I could talk about the particulars of No Strings Attached but frankly it’s too boring to discuss. What has happened to romantic comedies? These used to be great. The quick-witted banter with Cary Grant. The inventive plots of Preston Sturges. The dynamic characters of the 70s. What happened and how is this movie guilty of every single one of its lazy clichés? To fix this, just follow these rules.
1. Cast the movie not the poster.
So two young attractive people decide to become friends with benefits. Don’t just pick two random attractive actors. First off all, let’s make sure they have at least a little bit of chemistry. Just a little bit. Ashton Kutcher and Natalie Portman have zero fizz and I can’t even tell if they like each other let alone love each other. Also pick actors who actually fit the characters. Don’t just shuffle the 20 something Hollywood types and decide these two haven’t been in a movie yet. Of course for that to happen…
2. Have characters.
There is nothing to the leads. Nothing. Aside from “they like to have sex” there is really nothing to describe these leads. The film has a few things like “she doesn’t want her heart broken” but that doesn’t count because that’s dialog she says about herself constantly. That’s not actually seen in the film. The best romantic movies are ones where the audience falls for the characters as well. Guys can talk about how awesome Annie Hall and Amelie are because those are actual characters. Girls talk about Mr. Darcy beyond just “he’s hot.” The audience needs to swoon as well or else it’s just an incredible dull experience.
3. Actually try with the flirting.
Part of this ties into actually having characters, but the romantic scenes need to try as well. (Am I asking too much for a movie to try a little bit? I hope not.). The following things need to stop happening. The girl is really good at something the guy likes. (No Strings Attached has her getting three hole-in-ones in miniature golf during a montage.) The girl is interested in the guy because he’s randomly vulnerable. (In a flashback Ashton Kutcher is crying about his parent’s divorce.) Also while on dates, the duo laughs at each other's jokes, regardless of the fact they're not funny. (The entire movie.)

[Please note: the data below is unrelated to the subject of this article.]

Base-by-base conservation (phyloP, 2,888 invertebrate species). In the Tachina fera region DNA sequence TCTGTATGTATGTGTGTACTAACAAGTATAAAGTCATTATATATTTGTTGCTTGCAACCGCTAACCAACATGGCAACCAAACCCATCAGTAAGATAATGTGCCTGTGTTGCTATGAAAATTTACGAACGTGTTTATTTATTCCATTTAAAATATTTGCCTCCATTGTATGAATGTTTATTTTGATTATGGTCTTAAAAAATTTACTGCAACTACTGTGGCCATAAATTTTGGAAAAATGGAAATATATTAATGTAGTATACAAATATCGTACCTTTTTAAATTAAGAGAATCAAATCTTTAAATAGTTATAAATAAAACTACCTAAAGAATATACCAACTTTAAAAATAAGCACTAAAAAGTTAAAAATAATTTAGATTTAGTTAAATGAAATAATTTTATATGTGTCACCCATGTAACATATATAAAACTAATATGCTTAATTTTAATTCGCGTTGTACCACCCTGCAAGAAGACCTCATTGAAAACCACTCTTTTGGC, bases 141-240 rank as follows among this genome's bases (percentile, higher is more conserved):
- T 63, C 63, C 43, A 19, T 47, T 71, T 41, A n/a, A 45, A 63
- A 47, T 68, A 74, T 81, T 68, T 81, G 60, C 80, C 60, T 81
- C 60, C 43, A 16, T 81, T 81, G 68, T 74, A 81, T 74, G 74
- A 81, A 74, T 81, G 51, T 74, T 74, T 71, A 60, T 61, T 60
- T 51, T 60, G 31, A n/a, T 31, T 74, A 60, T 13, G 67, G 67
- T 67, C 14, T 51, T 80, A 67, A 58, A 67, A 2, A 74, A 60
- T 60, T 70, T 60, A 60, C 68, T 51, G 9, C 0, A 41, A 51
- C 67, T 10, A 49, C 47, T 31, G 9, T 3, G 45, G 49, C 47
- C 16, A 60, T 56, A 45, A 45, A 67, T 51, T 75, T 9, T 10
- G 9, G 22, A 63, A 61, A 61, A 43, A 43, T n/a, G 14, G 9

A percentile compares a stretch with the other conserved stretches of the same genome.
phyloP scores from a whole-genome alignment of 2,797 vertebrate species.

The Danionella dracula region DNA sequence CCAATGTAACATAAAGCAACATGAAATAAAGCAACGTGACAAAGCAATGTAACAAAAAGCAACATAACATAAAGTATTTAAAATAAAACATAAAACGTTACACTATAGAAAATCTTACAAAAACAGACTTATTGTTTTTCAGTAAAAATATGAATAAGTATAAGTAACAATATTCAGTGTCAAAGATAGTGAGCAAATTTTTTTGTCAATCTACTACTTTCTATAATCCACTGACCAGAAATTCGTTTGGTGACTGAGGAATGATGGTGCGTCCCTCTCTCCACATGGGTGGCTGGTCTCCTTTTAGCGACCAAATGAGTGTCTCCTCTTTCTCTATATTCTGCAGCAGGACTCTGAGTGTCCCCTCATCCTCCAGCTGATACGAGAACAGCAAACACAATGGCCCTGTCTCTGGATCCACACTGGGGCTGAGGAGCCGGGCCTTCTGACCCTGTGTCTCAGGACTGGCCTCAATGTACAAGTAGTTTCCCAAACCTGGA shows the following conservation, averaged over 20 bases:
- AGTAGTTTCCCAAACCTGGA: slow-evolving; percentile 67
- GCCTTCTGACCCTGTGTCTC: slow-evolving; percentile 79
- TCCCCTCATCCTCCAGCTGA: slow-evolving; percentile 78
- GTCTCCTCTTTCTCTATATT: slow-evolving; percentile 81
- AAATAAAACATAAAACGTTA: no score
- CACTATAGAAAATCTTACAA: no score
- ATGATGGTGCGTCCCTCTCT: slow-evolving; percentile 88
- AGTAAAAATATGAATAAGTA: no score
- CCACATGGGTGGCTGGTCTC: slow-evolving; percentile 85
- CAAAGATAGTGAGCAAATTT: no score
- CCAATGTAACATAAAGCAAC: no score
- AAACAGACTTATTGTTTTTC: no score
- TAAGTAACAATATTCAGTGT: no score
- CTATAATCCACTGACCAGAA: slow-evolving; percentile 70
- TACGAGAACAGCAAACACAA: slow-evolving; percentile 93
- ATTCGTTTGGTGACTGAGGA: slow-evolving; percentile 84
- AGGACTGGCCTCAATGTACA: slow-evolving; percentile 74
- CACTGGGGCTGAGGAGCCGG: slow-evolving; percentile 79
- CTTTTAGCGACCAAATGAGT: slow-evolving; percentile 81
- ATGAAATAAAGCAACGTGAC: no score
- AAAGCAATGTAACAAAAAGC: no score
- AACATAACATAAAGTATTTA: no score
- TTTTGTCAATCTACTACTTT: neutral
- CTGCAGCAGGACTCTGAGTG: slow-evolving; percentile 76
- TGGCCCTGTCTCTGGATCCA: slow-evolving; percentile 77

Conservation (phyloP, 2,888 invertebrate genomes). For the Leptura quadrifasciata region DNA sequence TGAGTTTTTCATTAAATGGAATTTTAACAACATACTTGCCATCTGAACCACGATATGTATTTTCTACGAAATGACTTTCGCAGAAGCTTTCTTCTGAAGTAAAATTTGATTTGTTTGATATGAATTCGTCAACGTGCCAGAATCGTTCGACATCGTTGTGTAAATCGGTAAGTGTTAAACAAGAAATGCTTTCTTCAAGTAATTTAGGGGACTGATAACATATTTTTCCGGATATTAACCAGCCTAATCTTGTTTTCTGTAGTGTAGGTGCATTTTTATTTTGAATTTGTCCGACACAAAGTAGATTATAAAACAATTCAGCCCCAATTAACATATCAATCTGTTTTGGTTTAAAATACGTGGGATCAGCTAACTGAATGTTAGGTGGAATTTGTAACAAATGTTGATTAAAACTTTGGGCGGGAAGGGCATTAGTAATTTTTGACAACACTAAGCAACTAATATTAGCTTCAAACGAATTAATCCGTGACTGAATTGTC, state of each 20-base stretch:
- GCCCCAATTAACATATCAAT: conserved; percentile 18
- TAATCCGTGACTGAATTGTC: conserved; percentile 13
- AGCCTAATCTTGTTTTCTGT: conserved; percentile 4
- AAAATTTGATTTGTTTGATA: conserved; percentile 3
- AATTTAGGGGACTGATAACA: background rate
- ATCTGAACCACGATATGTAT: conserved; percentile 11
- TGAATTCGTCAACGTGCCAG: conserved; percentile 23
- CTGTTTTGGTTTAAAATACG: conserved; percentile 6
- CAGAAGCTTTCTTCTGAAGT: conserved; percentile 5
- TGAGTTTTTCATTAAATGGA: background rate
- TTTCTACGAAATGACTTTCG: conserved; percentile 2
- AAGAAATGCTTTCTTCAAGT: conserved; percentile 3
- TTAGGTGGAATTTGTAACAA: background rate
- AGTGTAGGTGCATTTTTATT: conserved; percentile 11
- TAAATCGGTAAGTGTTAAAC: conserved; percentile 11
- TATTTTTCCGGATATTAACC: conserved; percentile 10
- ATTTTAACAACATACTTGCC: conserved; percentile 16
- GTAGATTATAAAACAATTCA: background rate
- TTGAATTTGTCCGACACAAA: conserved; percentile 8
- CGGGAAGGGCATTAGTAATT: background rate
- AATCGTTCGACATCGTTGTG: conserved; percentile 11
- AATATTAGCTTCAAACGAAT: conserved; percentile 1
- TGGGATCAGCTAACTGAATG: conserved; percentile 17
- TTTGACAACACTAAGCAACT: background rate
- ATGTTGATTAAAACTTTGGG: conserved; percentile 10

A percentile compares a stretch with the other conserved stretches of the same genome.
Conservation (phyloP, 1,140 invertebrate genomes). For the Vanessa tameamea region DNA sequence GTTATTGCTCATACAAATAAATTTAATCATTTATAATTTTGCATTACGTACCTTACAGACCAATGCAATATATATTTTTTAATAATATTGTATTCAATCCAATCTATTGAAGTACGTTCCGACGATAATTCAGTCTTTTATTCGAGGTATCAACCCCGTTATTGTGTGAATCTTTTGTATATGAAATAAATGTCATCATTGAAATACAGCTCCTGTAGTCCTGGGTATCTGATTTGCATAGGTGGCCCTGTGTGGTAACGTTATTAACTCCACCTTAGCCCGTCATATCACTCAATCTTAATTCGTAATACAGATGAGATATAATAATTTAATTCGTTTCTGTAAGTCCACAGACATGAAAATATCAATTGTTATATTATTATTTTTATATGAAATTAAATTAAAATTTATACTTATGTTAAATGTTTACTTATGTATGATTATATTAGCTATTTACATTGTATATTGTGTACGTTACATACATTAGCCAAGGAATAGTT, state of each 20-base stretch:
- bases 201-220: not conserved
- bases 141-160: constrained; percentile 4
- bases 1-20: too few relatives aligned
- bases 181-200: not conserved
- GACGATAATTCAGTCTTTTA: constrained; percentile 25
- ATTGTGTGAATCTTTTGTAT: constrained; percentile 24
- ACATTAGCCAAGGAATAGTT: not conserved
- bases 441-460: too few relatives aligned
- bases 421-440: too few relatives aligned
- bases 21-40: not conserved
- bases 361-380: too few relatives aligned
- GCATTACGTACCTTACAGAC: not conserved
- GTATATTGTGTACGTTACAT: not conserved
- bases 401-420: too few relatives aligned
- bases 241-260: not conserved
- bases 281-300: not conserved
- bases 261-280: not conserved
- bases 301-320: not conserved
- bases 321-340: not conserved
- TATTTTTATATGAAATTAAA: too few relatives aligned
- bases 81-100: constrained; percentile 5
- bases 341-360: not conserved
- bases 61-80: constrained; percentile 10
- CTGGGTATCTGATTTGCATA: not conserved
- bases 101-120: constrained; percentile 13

4. Have a lot of characters.
It’s the new standard in Hollywood to have two attractive leads and make them really dull. So the only way to make this a romantic comedy is to fill the supporting cast with talented actors and solid comedians. Yet instead of giving them great characters to play off of, they just have to be themselves and improvise everything. This movie has Kevin Kline, Greta Gerwig, Lake Bell, Olivia Thirlby, Ludacris (why not), Mindy Kaling, and Jake M. Johnson. None of these are actual characters. Kline is old and says sexual stuff! Bell is CRAZY! The others…nothing. There is literally nothing to describe the rest of them. The best friend archtype is the worst because it leads to…
5. Never have a scene where the lead repeats the plot to the best friend ever again.
This is become unbearable. This happens so many times during every romantic comedy. There is a comedic tentpole scene. In this case Ashton Kutcher gives Natalie Portman a balloon for a good job at sex. (Wondering why I’m not calling them by their character names? See point 1.) Then Ashton Kutcher talks to Johnson about it. Then he talks to Ludacris about it. They each give their one joke. Then we have to see Natalie Portman talk to Mindy Kaling about it. MOVE THE PLOT FORWARD. We clearly understood what each character thought about that scene and the best friends won’t give any actual advice. To have these characters only exist for the sole purpose of being silly sages is infuriating.